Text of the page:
The network numbering plan conversion tables for incoming and outgoing calls, respectively, provide the appropriate conversion function for converting a called number to or from a common numbering plan to establish a call connection. As previously described, the portability arrangement utilizes a common numbering plan by which to identify the called number, and therefore, provides a conversion function when necessary to standardize all called station numbers according to a common numbering plan utilized in the portability cluster. Therefore, all incoming called numbers to the portability network from the private network are converted such that the first 3 dialed digits, 443, are converted to 3, and all incoming called numbers from the public network are converted such that the first 3 dialed digits, 883, are also converted to a 3. The administration of call connections within the portability cluster is based on a 5-digit dialing plan. In cases of outgoing calls from the portability cluster to other networks utilizing other than a 5-digit numbering plan, a dialed 5-digit number is converted to a number associated with the numbering plan appropriate to complete the call connection. Therefore, for example, a dialed 3xxxx number converts to a 443-xxxx number for private network calls, and a dialed 3xxxx converts to a 883-xxxx number for public network calls. This conversion function is necessary since calls may be required to route through networks not subscribing to the common numbering plan. The conversion tables are discussed in more detail subsequently.

The portability cluster switch identity table identifies each of the switching nodes included in the portability cluster. As previously discussed, only the switches included in the portability cluster provide station number portability. The table illustrates that switches A, B, and C comprise the portability cluster.

The common data base for station number portability table comprises a list of called station numbers and the switches associated with each listed called number. As previously described, the common data base utilizes a common numbering plan to more efficiently administer the portability feature. Therefore, with respect to the present example, if a called number is not a 5-digit number, then it is converted to a 5-digit number. This conversion, however, does not change the dialed called number to a different number as is the case in call forwarding. The converted number is effectively the original dialed number as represented in a common numbering plan format. The conversion to a common numbering plan format is described subsequently. The common data base comprises a list of called numbers conforming to the common numbering plan format. Each 5-digit called number is associated with a portability cluster switch. For example, as the station number portability table illustrates, station 31234 resides on switch A, 31235 resides on switch B, and 61234 resides on switch C. The called station number and its associated switch is independent of any numbering plan number identities. For example, as previously described, 31235 according to the numbering plan identity should reside on switch A as shown in the call progress table of FIG. 2, because switch A typically serves all 5-digit station numbers beginning with a 3. However, the number portability arrangement does not rely on a dialed number to identify a particular switch by a unique numbering plan number. Each called number is directly associated with a specified switch regardless of any numbering plan identities. In the present example, the called number, 31235, is associated with switch B. Switch B does not typically serve station numbers beginning with 3, but the common data base allows switch B to recognize 31235 and handle the call connection.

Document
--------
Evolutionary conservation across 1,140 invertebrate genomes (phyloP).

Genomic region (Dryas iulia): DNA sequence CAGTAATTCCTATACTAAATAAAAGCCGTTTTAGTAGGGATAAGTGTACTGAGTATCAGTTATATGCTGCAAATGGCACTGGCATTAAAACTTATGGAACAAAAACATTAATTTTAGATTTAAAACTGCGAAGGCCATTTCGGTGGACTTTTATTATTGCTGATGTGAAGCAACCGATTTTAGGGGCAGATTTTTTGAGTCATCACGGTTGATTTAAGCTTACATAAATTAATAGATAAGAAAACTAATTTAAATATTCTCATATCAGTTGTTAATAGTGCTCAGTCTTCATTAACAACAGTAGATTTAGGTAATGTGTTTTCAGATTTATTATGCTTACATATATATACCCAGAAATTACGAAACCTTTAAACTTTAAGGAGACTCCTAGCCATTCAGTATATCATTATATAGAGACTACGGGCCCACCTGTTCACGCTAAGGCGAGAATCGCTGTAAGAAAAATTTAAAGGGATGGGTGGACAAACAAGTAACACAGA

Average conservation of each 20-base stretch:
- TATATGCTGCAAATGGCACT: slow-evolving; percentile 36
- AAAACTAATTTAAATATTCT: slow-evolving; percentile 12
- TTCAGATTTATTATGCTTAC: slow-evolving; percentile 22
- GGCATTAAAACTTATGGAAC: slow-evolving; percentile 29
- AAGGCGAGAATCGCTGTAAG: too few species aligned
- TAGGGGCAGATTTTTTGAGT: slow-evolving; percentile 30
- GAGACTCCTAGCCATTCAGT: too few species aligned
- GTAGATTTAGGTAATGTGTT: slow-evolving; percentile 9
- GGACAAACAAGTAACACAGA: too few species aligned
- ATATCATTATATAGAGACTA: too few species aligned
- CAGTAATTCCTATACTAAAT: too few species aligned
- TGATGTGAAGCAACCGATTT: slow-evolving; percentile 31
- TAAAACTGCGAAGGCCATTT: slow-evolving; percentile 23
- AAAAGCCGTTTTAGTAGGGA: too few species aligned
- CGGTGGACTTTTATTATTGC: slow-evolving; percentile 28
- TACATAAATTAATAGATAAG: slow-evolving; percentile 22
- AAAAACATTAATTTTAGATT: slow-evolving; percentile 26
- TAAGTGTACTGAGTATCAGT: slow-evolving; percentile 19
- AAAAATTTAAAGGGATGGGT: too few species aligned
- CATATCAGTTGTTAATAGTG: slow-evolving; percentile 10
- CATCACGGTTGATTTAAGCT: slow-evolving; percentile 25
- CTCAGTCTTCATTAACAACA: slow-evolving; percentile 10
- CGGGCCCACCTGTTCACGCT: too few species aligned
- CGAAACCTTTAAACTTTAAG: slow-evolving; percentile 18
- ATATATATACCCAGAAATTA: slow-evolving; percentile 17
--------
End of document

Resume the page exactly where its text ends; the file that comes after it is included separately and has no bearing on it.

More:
The route selection table identifies the path(s) over which call connections are established between a calling station and an identified switch. Route selection tables are typically included in all switches regardless of portability status. Therefore, since route selection is known to the art, the actual process of route selection and connection is not described in great detail, except where necessary to explain station number portability. Following a determination that a station has been ported from an original switch to a new switch, the route selection table specifies the appropriate trunk over which to establish a call connection. With respect to the present example, since station 31235 was ported from switch A to switch B, the route selection table at switch A appears as shown in FIG. 2. Each switch has a similar route selection table, but with entries appropriate for routing between different ones of the switches. But for ease of description, assume routing from switch A. To route the call connection to the switch specified by the common data base of switch A, the route selection table of switch A specifies path X (see FIG. 1), and if path X is not available, i.e., the trunk is busy, then the call connection is made over alternate path Z to switch C. Switch C serves as a tandem switch and tandems the call connection to switch B over path Y. The call connection is then established between the calling station and the ported called station.